OBJECTIVES: Patients with hereditary hemochromatosis are at high risk of developing hepatocellular carcinoma. This study was undertaken to define whether large cell change and nucleolar organizer regions proliferative index (marker of high proliferative activity) predict hepatocellular carcinoma development in hereditary hemochromatosis. METHODS: Histological staining for large cell change and high proliferative activity were done on baseline liver biopsies of 74 patients with hereditary hemochromatosis (52 with and 22 without cirrhosis), prospectively followed-up for 83 ± 53 months (range, 1-230 months). RESULTS: Large cell change and high proliferative activity were found only in cirrhotic patients; 16 of 52 patients (31%) had either the large cell change or high proliferative activity. Large cell change was more frequent in patients with hepatitis B surface antigen than in those positive for hepatitis C virus (57% vs 14%, p = 0.04). Hepatocellular carcinoma developed in 7 of 16 (44%) and in 6 of 36 patients (16%) of the patients positive or negative for these morphological variables. The probability of developing hepatocellular carcinoma at 7 yr of follow-up was significantly higher in patients with large cell change or high proliferative activity than in those without. The length of follow-up from baseline histology to hepatocellular carcinoma occurrence was shorter in patients with large cell change or high proliferative activity than in those without these changes (46 ± 36 and 109 ± 34 months, p = 0.01). A multivariate analysis indicated that in patients with cirrhosis, large cell change or high proliferative activity (considered as a single variable), and age >55 yr were the only independent variables significantly associated with the risk of developing hepatocellular carcinoma, with a risk ratio of 4.8 (confidence interval 1.2-18.2) and 4.0 (confidence interval 1.1-15.6), respectively. CONCLUSIONS: In hereditary hemochromatosis, the presence of large cell change or high proliferative activity in patients older than 55 yr with cirrhosis should be considered a strong predictor of hepatocellular carcinoma development, especially if hepatitis B virus infection coexists. (C) 2000 by Am. Coll. of Gastroenterology.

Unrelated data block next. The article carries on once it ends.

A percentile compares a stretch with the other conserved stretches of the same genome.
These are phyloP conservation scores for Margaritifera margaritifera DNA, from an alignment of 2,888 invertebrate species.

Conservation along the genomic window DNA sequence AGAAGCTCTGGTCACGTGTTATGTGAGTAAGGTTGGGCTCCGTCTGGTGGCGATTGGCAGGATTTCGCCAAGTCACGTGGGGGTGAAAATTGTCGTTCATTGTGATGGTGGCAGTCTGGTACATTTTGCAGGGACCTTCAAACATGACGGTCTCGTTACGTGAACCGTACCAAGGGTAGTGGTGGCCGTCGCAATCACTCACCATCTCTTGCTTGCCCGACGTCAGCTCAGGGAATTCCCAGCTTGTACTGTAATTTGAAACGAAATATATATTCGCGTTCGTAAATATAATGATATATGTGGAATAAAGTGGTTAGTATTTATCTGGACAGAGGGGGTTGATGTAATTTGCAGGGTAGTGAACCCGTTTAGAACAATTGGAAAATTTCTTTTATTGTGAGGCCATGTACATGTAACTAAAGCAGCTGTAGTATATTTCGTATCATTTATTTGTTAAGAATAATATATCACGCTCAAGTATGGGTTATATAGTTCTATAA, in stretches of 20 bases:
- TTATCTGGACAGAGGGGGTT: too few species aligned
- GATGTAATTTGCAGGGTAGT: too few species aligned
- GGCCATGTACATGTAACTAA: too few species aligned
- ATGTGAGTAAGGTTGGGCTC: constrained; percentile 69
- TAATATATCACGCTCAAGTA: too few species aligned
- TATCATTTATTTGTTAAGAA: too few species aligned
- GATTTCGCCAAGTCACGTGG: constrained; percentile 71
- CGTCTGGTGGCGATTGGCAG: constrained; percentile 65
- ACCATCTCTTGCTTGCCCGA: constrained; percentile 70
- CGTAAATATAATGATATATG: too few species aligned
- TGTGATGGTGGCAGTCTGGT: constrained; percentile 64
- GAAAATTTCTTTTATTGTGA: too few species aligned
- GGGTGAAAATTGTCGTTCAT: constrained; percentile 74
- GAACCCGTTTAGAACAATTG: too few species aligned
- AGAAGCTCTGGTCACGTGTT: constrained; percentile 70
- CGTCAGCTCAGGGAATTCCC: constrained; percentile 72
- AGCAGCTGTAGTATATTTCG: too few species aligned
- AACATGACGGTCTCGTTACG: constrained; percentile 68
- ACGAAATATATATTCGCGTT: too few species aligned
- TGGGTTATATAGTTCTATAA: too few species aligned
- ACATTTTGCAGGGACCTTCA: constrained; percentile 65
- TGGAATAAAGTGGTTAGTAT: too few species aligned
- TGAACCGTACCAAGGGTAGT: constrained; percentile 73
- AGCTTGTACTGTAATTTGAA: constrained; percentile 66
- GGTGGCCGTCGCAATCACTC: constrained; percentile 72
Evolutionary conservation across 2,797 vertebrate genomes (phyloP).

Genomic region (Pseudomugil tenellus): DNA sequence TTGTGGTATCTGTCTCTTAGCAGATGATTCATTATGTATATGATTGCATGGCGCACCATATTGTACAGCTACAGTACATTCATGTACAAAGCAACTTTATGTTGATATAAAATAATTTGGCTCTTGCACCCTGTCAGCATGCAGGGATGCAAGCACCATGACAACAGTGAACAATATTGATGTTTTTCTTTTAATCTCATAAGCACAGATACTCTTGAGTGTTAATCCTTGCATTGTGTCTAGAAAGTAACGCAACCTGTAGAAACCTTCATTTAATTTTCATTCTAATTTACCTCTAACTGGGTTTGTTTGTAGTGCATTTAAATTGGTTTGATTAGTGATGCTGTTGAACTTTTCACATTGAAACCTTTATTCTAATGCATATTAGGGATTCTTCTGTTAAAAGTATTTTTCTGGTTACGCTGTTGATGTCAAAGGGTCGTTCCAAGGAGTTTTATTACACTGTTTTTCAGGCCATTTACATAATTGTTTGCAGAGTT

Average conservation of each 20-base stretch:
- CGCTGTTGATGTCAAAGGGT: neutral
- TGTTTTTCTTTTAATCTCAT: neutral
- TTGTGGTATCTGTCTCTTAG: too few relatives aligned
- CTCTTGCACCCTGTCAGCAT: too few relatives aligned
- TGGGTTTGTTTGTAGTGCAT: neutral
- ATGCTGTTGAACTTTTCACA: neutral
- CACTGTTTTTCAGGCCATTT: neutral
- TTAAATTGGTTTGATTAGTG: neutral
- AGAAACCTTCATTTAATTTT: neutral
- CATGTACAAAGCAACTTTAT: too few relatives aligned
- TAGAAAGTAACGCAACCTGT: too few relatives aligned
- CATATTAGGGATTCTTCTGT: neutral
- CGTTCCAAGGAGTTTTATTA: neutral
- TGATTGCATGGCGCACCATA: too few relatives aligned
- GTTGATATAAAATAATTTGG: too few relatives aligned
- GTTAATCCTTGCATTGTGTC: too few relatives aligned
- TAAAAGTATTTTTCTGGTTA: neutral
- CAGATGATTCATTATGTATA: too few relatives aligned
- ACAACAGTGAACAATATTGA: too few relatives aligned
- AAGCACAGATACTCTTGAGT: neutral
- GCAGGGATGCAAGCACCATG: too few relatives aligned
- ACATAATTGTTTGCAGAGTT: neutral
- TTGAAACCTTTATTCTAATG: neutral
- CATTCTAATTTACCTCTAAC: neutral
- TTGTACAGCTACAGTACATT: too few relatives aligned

ASJC Scopus subject areas